Lubna, 62, a Haifa local and retired teacher, has run a coffee and hot soup stand at the festival out of her front yard for the past five years. She told Davar that while she supports the festival, “there’s also the other side. Those who complain, in Wadi Nisnas for instance, greengrocers and storeowners and the like – that on days like these it’s completely impossible to enter the neighborhood by car, so they lose business.”
Lubna also expressed her doubts at the authenticity of the festival as a whole, explaining that “for many people, this is all just a big performance. To say that one person likes the other, that it’s coexistence, stories like these… they usually aren’t true. If it’s an Arab, then he’ll say ‘what the hell, it’s an opportunity – when Jews come, I can make an income, I’ll open a stall.’ But it’s not for coexistence. Those who come from Tel Aviv or down from the Carmel mountains, Jews or Arabs, coming to walk through and enjoy themselves, have to pay through the nose for some pathetic sandwich that costs 25 shekels.”
Nevertheless, Lubna still sees great importance in the potential the festival offers to those who see value in it: “Here for example, at my stall, the coffee costs 5 shekels, a cookie is 2 shekels, and a large cup of soup is 5 shekels. It’s not for income, or for profit. I open up here for the experience itself. To see people, to learn the culture of another people, and of the different peoples together. It doesn’t really impress me, and there isn’t a lot of truth in it – but sometimes you have conversations that radiate optimism and goodness to the other side, and you get to go back to just being a human again.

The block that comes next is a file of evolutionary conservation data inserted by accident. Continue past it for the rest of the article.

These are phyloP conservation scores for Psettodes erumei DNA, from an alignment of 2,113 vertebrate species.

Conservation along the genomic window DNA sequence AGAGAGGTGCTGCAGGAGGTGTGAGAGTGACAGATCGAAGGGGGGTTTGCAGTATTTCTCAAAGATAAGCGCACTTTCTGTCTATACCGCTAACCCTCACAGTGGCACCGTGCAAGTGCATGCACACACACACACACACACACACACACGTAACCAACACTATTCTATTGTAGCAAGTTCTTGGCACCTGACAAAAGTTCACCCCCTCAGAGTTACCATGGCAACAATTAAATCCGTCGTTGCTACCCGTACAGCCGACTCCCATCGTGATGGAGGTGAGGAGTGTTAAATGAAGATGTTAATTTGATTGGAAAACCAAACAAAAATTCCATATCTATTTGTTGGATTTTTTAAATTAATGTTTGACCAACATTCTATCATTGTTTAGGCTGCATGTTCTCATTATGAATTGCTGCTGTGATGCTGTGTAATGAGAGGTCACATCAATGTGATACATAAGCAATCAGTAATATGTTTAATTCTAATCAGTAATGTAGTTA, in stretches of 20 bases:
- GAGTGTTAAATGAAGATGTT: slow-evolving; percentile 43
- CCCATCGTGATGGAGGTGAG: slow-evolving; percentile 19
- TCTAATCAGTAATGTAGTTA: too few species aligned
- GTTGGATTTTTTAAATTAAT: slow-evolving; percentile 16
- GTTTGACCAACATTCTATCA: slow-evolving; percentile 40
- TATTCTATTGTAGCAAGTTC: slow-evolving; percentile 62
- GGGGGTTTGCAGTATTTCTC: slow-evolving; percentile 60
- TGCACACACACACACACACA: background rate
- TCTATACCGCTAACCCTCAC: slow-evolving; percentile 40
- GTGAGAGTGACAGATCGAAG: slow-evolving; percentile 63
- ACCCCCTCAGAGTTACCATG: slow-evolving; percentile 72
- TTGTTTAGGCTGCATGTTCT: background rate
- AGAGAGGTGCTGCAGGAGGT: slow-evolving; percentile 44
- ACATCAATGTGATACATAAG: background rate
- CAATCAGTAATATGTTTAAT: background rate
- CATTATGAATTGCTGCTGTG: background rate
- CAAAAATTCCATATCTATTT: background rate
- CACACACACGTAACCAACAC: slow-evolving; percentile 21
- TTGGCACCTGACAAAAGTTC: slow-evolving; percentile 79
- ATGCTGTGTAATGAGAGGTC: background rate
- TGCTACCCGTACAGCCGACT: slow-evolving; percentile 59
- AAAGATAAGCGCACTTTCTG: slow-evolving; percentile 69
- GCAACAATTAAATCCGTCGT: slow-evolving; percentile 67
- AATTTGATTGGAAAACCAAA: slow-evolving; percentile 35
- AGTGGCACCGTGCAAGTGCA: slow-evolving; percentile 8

“Look, I can sit in my house and relax. Why should I run around to heat up the soup, or whenever the coffee runs out or whatever for a few shekels? Because for me it’s refreshing. It’s a good thing. I sometimes see people who know us, they come in. Even strangers ask to sit down. I don’t turn them away. I don’t get many, but two couples came earlier. They asked to sit down, and I welcomed them in and we got right into conversation. For me that’s everything. The encounter itself.”
Omer Geva, 26, a student at Kinneret College who previously lived in Haifa for the past five years told Davar that “Life here is shared – there’s no getting away from it. You see one another, so why not understand where they’re coming from and what their customs are? I think it creates less racism in the future, that kind of encounter and familiarity.” While acknowledging that the festival has its limitations, he added, “The fact that you see Muslims, Christians, dancing, and you see a Hanukkiah next to that, and that’s OK, and you see people with a kippah walking around eating sufganiyot, and that everything blends in together, that in my eyes creates the city of Haifa. It’s a kind of symbolism that shows that it’s not just any old street festival. It has a purpose.”
While the Festival of Festivals is a long-standing tradition in Haifa, it has not been adopted in Tel Aviv or Jerusalem, the other two of Israel’s three largest cities, and in this respect the city is an anomaly. The choice to put on a festival that asks a diverse cross-section of Israeli society to intermingle in public spaces is a rare occurrence in an increasingly divided Israel. Despite being far from proof of coexistence, the Festival of Festivals is an important cultural landmark. While for some it may be little more than overpriced street food, for others it represents a clear choice to challenge and expand their definitions of community and to familiarize themselves and others with people and cultures foreign to them, in hopes of laying the groundwork for a more unified, tolerant society.